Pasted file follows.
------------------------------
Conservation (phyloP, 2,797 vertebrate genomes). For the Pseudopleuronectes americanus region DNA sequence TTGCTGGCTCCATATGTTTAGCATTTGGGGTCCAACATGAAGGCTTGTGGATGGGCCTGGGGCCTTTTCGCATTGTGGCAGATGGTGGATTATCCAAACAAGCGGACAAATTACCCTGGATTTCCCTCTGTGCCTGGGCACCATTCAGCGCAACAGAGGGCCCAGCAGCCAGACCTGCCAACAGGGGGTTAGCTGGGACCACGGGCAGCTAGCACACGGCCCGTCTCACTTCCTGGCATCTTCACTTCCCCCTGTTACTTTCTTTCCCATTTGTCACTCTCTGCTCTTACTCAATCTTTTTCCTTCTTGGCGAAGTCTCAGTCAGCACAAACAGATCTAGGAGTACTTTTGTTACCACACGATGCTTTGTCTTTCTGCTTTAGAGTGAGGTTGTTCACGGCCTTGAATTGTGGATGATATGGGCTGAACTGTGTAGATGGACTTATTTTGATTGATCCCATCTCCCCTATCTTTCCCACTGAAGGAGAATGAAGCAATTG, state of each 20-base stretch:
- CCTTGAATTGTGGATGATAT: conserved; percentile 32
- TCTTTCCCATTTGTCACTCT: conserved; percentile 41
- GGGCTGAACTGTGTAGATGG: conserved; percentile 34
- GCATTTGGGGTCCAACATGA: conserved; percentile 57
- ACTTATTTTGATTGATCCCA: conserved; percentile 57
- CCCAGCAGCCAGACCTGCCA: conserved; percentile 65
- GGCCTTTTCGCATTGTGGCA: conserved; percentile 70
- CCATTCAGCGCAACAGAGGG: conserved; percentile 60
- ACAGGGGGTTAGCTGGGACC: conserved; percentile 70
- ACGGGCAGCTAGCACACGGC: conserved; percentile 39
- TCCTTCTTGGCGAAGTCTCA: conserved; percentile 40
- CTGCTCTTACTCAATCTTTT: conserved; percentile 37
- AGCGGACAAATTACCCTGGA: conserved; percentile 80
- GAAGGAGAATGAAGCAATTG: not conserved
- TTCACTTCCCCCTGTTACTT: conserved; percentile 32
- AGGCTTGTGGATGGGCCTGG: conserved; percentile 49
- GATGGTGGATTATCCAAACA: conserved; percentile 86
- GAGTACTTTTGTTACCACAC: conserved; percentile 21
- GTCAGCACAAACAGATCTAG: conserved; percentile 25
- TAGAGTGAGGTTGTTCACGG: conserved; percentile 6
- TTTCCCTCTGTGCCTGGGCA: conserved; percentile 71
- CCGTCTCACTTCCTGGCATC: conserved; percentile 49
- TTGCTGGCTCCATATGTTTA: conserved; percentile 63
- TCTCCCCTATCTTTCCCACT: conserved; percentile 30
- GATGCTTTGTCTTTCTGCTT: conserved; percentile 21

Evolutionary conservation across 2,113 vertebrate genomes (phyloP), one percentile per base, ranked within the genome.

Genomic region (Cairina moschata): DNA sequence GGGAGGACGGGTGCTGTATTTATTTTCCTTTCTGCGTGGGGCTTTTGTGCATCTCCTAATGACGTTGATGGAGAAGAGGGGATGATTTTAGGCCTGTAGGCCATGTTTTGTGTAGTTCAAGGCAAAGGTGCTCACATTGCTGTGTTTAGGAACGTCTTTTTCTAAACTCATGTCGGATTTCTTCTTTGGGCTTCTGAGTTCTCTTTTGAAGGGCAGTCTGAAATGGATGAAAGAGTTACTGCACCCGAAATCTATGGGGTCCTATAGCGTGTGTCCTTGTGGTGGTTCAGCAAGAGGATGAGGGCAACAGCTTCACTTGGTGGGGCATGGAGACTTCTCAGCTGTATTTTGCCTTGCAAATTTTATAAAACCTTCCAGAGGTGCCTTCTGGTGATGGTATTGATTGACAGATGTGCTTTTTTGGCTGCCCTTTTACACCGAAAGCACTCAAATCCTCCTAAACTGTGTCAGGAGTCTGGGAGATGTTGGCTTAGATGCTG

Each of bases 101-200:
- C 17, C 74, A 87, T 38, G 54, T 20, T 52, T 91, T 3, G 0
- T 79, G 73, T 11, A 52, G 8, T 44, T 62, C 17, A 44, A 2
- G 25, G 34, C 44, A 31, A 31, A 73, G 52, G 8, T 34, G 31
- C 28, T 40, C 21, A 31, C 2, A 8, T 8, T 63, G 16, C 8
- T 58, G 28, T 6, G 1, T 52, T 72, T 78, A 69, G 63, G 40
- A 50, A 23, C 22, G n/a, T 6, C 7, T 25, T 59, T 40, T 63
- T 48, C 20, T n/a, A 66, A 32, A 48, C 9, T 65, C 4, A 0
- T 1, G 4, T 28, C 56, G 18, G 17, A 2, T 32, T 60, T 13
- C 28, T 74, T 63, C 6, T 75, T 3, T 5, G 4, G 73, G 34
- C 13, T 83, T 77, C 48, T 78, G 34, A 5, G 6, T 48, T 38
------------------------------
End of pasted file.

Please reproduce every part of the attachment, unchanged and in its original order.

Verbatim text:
Conservation (phyloP, 2,797 vertebrate genomes). For the Pseudopleuronectes americanus region DNA sequence TTGCTGGCTCCATATGTTTAGCATTTGGGGTCCAACATGAAGGCTTGTGGATGGGCCTGGGGCCTTTTCGCATTGTGGCAGATGGTGGATTATCCAAACAAGCGGACAAATTACCCTGGATTTCCCTCTGTGCCTGGGCACCATTCAGCGCAACAGAGGGCCCAGCAGCCAGACCTGCCAACAGGGGGTTAGCTGGGACCACGGGCAGCTAGCACACGGCCCGTCTCACTTCCTGGCATCTTCACTTCCCCCTGTTACTTTCTTTCCCATTTGTCACTCTCTGCTCTTACTCAATCTTTTTCCTTCTTGGCGAAGTCTCAGTCAGCACAAACAGATCTAGGAGTACTTTTGTTACCACACGATGCTTTGTCTTTCTGCTTTAGAGTGAGGTTGTTCACGGCCTTGAATTGTGGATGATATGGGCTGAACTGTGTAGATGGACTTATTTTGATTGATCCCATCTCCCCTATCTTTCCCACTGAAGGAGAATGAAGCAATTG, state of each 20-base stretch:
- CCTTGAATTGTGGATGATAT: conserved; percentile 32
- TCTTTCCCATTTGTCACTCT: conserved; percentile 41
- GGGCTGAACTGTGTAGATGG: conserved; percentile 34
- GCATTTGGGGTCCAACATGA: conserved; percentile 57
- ACTTATTTTGATTGATCCCA: conserved; percentile 57
- CCCAGCAGCCAGACCTGCCA: conserved; percentile 65
- GGCCTTTTCGCATTGTGGCA: conserved; percentile 70
- CCATTCAGCGCAACAGAGGG: conserved; percentile 60
- ACAGGGGGTTAGCTGGGACC: conserved; percentile 70
- ACGGGCAGCTAGCACACGGC: conserved; percentile 39
- TCCTTCTTGGCGAAGTCTCA: conserved; percentile 40
- CTGCTCTTACTCAATCTTTT: conserved; percentile 37
- AGCGGACAAATTACCCTGGA: conserved; percentile 80
- GAAGGAGAATGAAGCAATTG: not conserved
- TTCACTTCCCCCTGTTACTT: conserved; percentile 32
- AGGCTTGTGGATGGGCCTGG: conserved; percentile 49
- GATGGTGGATTATCCAAACA: conserved; percentile 86
- GAGTACTTTTGTTACCACAC: conserved; percentile 21
- GTCAGCACAAACAGATCTAG: conserved; percentile 25
- TAGAGTGAGGTTGTTCACGG: conserved; percentile 6
- TTTCCCTCTGTGCCTGGGCA: conserved; percentile 71
- CCGTCTCACTTCCTGGCATC: conserved; percentile 49
- TTGCTGGCTCCATATGTTTA: conserved; percentile 63
- TCTCCCCTATCTTTCCCACT: conserved; percentile 30
- GATGCTTTGTCTTTCTGCTT: conserved; percentile 21

Evolutionary conservation across 2,113 vertebrate genomes (phyloP), one percentile per base, ranked within the genome.

Genomic region (Cairina moschata): DNA sequence GGGAGGACGGGTGCTGTATTTATTTTCCTTTCTGCGTGGGGCTTTTGTGCATCTCCTAATGACGTTGATGGAGAAGAGGGGATGATTTTAGGCCTGTAGGCCATGTTTTGTGTAGTTCAAGGCAAAGGTGCTCACATTGCTGTGTTTAGGAACGTCTTTTTCTAAACTCATGTCGGATTTCTTCTTTGGGCTTCTGAGTTCTCTTTTGAAGGGCAGTCTGAAATGGATGAAAGAGTTACTGCACCCGAAATCTATGGGGTCCTATAGCGTGTGTCCTTGTGGTGGTTCAGCAAGAGGATGAGGGCAACAGCTTCACTTGGTGGGGCATGGAGACTTCTCAGCTGTATTTTGCCTTGCAAATTTTATAAAACCTTCCAGAGGTGCCTTCTGGTGATGGTATTGATTGACAGATGTGCTTTTTTGGCTGCCCTTTTACACCGAAAGCACTCAAATCCTCCTAAACTGTGTCAGGAGTCTGGGAGATGTTGGCTTAGATGCTG

Each of bases 101-200:
- C 17, C 74, A 87, T 38, G 54, T 20, T 52, T 91, T 3, G 0
- T 79, G 73, T 11, A 52, G 8, T 44, T 62, C 17, A 44, A 2
- G 25, G 34, C 44, A 31, A 31, A 73, G 52, G 8, T 34, G 31
- C 28, T 40, C 21, A 31, C 2, A 8, T 8, T 63, G 16, C 8
- T 58, G 28, T 6, G 1, T 52, T 72, T 78, A 69, G 63, G 40
- A 50, A 23, C 22, G n/a, T 6, C 7, T 25, T 59, T 40, T 63
- T 48, C 20, T n/a, A 66, A 32, A 48, C 9, T 65, C 4, A 0
- T 1, G 4, T 28, C 56, G 18, G 17, A 2, T 32, T 60, T 13
- C 28, T 74, T 63, C 6, T 75, T 3, T 5, G 4, G 73, G 34
- C 13, T 83, T 77, C 48, T 78, G 34, A 5, G 6, T 48, T 38